You can find more information about this at Windowsitpro.com. You have two solutions to this problem, the first one is to format the drive to NTFS which is preferred by Windows XP, or you can just turn on the Split Large Files option in the software.

If you have any DriveImage XML issues you would like to see answered, let us know by emailing us at support@runtime.org.

Creating a Bart PE CD

Thursday, May 31st, 2007

We get email all the time with people having problems with the creation of a Bart PE CD.

Since we do not make the Bart PE software, we do not support it. However here is a video tutorial of making a Bart PE CD. If you have any questions, email us at support@runtime.org.

Data Encryption in Data Recovery and DriveImage XML…

Friday, May 11th, 2007

Here is a questions we get all the time, “Why can’t I extract a working copy of my encrypted data from my recovery or my DriveImage?

Recovering encrypted data with GetDataBack…

This can be answered with a question: Why did you encrypt your data? The answer induces anger in most people because they do not think it through before they encrypt their data. The answer is ‘because I do not want anyone getting access to my data’. That is the entire point of encrypting your data, so no one can get access to it. Computers do not have self awareness, they do not look through their own monitor and say “Oh, its my owner, give them access to the data.“, Once you lose a partition table, or suffer file system damage, GetDataBack can not recover encrypted data because of the exact reason you encrypted it in the first place, so someone can not get access to your data, including yourself. You might be able to send the drive to a hardware recovery company like DriveSavers and have them do it by hand and recover the encryption key and apply the key to the files and recover them.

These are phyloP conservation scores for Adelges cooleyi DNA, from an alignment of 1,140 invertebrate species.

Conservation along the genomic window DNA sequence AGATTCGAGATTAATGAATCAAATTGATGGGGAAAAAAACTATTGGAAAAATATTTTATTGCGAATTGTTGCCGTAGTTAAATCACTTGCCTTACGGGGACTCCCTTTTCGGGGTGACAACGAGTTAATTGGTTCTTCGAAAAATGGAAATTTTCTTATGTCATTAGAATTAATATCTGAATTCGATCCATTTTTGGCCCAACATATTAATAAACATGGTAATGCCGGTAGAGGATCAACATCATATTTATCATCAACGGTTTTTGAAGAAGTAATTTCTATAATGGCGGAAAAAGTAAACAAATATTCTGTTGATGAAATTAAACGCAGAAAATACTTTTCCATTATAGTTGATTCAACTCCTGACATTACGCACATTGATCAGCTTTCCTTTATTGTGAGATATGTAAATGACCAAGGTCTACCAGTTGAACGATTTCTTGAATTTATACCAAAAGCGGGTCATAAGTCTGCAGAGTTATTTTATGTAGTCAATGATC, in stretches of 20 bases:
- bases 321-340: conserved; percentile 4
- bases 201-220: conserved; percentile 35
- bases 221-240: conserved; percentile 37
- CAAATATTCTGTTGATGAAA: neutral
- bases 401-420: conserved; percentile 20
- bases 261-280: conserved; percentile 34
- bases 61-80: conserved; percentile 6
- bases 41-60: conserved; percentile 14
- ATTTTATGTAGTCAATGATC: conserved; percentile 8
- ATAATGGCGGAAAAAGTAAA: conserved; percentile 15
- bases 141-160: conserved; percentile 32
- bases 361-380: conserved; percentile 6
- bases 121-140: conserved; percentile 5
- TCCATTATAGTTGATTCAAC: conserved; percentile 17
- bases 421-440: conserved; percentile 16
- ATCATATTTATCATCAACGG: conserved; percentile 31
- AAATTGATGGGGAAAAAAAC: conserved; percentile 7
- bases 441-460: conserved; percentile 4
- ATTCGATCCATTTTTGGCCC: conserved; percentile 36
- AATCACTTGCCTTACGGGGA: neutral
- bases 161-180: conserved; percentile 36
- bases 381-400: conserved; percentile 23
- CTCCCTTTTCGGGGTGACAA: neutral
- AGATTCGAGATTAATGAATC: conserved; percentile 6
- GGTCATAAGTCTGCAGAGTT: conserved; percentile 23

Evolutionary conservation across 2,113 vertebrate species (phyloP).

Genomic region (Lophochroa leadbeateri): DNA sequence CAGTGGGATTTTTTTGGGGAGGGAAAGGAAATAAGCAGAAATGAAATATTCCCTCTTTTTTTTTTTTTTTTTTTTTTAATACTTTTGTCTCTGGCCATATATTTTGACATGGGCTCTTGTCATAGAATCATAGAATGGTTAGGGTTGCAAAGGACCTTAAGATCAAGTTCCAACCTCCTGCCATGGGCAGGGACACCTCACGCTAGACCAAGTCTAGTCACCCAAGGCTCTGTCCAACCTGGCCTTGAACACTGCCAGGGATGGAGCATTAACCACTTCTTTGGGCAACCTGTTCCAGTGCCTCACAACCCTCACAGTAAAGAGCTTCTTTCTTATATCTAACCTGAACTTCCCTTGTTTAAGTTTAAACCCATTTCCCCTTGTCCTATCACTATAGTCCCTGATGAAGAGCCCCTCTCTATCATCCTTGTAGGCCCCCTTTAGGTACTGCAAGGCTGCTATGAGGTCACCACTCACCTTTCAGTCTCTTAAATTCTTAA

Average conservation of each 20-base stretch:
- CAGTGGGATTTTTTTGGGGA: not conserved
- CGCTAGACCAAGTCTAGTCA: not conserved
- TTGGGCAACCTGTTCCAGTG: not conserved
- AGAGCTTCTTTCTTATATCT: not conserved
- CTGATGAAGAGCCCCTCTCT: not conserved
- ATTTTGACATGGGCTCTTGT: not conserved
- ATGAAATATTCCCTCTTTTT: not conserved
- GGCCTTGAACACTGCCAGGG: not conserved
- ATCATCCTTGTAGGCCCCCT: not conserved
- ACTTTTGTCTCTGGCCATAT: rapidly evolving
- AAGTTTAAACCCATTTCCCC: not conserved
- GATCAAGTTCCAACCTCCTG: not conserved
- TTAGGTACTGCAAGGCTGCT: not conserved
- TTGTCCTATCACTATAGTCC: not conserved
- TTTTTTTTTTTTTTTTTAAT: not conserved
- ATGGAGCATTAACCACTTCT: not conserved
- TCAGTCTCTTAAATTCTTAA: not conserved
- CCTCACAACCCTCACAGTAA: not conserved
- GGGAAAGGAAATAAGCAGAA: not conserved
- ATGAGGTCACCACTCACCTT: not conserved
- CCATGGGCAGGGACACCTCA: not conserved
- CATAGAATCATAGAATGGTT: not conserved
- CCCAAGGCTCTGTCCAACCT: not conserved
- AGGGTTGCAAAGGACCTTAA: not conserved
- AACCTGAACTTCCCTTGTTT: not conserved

Extracting encrypted data with DriveImage XML…

When you are using DriveImage XML and trying to extract a file that is encryted, it will give you the message telling you it can not extract encrypted data. This is because the software does not look for the encryption key, it just does not let you copy the data. However if you restore the image to a drive and boot from it, you can have access to that data again because the key is restored and the data matches the key as it did when you made the image.

Conclusion…

If you decide to encrypt your data, keep a backup of it in a safe place. You can not use DriveImage if you want to extract files from the image at a later time without restoring the entire drive. Put it on an external drive that you keep in a safe or keep it on a CD or DVD that you can hide someplace as well. If you need data recovery for encrypted data, it will be expensive and time consuming.

DriveImage XML

Tuesday, April 3rd, 2007

Because DriveImage is free, we do not offer support for it, however there are plenty of places to find the information you need. Here are a few of them:

http://www.runtime.org/dixml.chm

http://www.runtime.org/driveimage_faq.htm
http://www.habibbijan.com/articles/ghost-windows-xp-for-free/ (a user’s tutorial)
http://frozenpixels.wordpress.com/backups-part-1/(another user’s tutorial)

You can also watch our video tutorial here:

Watch…